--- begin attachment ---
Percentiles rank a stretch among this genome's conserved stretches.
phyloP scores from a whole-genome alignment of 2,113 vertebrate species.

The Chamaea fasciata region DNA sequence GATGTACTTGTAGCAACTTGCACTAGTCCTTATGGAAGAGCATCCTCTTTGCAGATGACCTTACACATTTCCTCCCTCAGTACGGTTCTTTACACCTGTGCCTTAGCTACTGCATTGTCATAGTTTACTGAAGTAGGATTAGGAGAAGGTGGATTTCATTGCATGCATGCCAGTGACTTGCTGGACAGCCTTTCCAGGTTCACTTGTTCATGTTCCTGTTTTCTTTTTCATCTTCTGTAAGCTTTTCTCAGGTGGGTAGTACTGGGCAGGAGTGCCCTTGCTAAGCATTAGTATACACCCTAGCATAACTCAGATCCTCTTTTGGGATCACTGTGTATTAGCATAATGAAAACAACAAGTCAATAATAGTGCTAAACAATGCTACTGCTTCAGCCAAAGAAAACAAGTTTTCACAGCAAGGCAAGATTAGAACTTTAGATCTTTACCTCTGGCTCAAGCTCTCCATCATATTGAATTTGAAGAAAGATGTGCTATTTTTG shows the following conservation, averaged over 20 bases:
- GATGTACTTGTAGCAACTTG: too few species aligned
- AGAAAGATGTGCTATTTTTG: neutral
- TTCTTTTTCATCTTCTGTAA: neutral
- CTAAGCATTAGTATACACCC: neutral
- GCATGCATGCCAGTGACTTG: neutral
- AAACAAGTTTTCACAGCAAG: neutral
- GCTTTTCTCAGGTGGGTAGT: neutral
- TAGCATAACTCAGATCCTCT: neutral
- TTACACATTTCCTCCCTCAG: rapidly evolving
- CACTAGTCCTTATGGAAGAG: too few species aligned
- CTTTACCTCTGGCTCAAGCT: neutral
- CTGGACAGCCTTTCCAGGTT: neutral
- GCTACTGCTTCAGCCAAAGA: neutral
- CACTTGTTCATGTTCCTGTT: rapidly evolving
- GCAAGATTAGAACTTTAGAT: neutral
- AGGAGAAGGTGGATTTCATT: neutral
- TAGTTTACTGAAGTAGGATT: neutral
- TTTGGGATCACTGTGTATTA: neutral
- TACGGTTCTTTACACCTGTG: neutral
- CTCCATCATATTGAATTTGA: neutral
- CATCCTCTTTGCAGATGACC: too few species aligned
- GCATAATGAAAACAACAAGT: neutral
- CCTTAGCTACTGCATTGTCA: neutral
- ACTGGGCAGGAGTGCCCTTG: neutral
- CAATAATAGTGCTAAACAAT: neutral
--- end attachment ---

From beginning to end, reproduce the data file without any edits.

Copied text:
Percentiles rank a stretch among this genome's conserved stretches.
phyloP scores from a whole-genome alignment of 2,113 vertebrate species.

The Chamaea fasciata region DNA sequence GATGTACTTGTAGCAACTTGCACTAGTCCTTATGGAAGAGCATCCTCTTTGCAGATGACCTTACACATTTCCTCCCTCAGTACGGTTCTTTACACCTGTGCCTTAGCTACTGCATTGTCATAGTTTACTGAAGTAGGATTAGGAGAAGGTGGATTTCATTGCATGCATGCCAGTGACTTGCTGGACAGCCTTTCCAGGTTCACTTGTTCATGTTCCTGTTTTCTTTTTCATCTTCTGTAAGCTTTTCTCAGGTGGGTAGTACTGGGCAGGAGTGCCCTTGCTAAGCATTAGTATACACCCTAGCATAACTCAGATCCTCTTTTGGGATCACTGTGTATTAGCATAATGAAAACAACAAGTCAATAATAGTGCTAAACAATGCTACTGCTTCAGCCAAAGAAAACAAGTTTTCACAGCAAGGCAAGATTAGAACTTTAGATCTTTACCTCTGGCTCAAGCTCTCCATCATATTGAATTTGAAGAAAGATGTGCTATTTTTG shows the following conservation, averaged over 20 bases:
- GATGTACTTGTAGCAACTTG: too few species aligned
- AGAAAGATGTGCTATTTTTG: neutral
- TTCTTTTTCATCTTCTGTAA: neutral
- CTAAGCATTAGTATACACCC: neutral
- GCATGCATGCCAGTGACTTG: neutral
- AAACAAGTTTTCACAGCAAG: neutral
- GCTTTTCTCAGGTGGGTAGT: neutral
- TAGCATAACTCAGATCCTCT: neutral
- TTACACATTTCCTCCCTCAG: rapidly evolving
- CACTAGTCCTTATGGAAGAG: too few species aligned
- CTTTACCTCTGGCTCAAGCT: neutral
- CTGGACAGCCTTTCCAGGTT: neutral
- GCTACTGCTTCAGCCAAAGA: neutral
- CACTTGTTCATGTTCCTGTT: rapidly evolving
- GCAAGATTAGAACTTTAGAT: neutral
- AGGAGAAGGTGGATTTCATT: neutral
- TAGTTTACTGAAGTAGGATT: neutral
- TTTGGGATCACTGTGTATTA: neutral
- TACGGTTCTTTACACCTGTG: neutral
- CTCCATCATATTGAATTTGA: neutral
- CATCCTCTTTGCAGATGACC: too few species aligned
- GCATAATGAAAACAACAAGT: neutral
- CCTTAGCTACTGCATTGTCA: neutral
- ACTGGGCAGGAGTGCCCTTG: neutral
- CAATAATAGTGCTAAACAAT: neutral